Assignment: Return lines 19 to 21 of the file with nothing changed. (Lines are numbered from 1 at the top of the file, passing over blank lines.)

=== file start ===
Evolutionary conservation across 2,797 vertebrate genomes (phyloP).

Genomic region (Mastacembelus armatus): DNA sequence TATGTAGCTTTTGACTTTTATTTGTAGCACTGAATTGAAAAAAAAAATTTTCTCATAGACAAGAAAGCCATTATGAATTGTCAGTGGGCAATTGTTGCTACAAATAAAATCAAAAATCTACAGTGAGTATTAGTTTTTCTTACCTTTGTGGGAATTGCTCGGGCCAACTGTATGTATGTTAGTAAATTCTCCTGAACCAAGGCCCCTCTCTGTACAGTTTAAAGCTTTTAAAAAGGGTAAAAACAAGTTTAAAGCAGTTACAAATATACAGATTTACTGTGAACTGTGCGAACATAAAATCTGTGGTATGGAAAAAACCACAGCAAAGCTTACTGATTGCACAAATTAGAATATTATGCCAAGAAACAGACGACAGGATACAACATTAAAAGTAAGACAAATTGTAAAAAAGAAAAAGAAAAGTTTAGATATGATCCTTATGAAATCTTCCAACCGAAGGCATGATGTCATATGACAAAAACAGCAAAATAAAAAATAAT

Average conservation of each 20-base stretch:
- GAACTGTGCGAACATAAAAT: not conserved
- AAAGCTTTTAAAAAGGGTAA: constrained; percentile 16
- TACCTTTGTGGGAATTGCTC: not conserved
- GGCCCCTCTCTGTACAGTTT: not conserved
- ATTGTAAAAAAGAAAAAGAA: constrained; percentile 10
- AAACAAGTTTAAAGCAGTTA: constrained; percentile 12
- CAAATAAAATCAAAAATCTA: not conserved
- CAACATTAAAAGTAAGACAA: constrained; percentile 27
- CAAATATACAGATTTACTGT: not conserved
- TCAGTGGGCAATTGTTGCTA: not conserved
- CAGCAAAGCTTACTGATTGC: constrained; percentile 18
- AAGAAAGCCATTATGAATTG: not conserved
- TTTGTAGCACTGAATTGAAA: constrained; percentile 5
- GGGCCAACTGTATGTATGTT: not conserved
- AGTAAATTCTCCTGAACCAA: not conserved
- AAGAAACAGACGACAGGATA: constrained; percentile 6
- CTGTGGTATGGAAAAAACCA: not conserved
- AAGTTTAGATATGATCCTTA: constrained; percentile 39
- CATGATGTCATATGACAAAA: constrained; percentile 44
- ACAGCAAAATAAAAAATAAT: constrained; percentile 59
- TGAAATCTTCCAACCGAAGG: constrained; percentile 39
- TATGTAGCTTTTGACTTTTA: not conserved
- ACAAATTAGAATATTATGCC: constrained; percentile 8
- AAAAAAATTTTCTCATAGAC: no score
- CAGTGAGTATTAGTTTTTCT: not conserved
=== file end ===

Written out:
- AAGAAACAGACGACAGGATA: constrained; percentile 6
- CTGTGGTATGGAAAAAACCA: not conserved
- AAGTTTAGATATGATCCTTA: constrained; percentile 39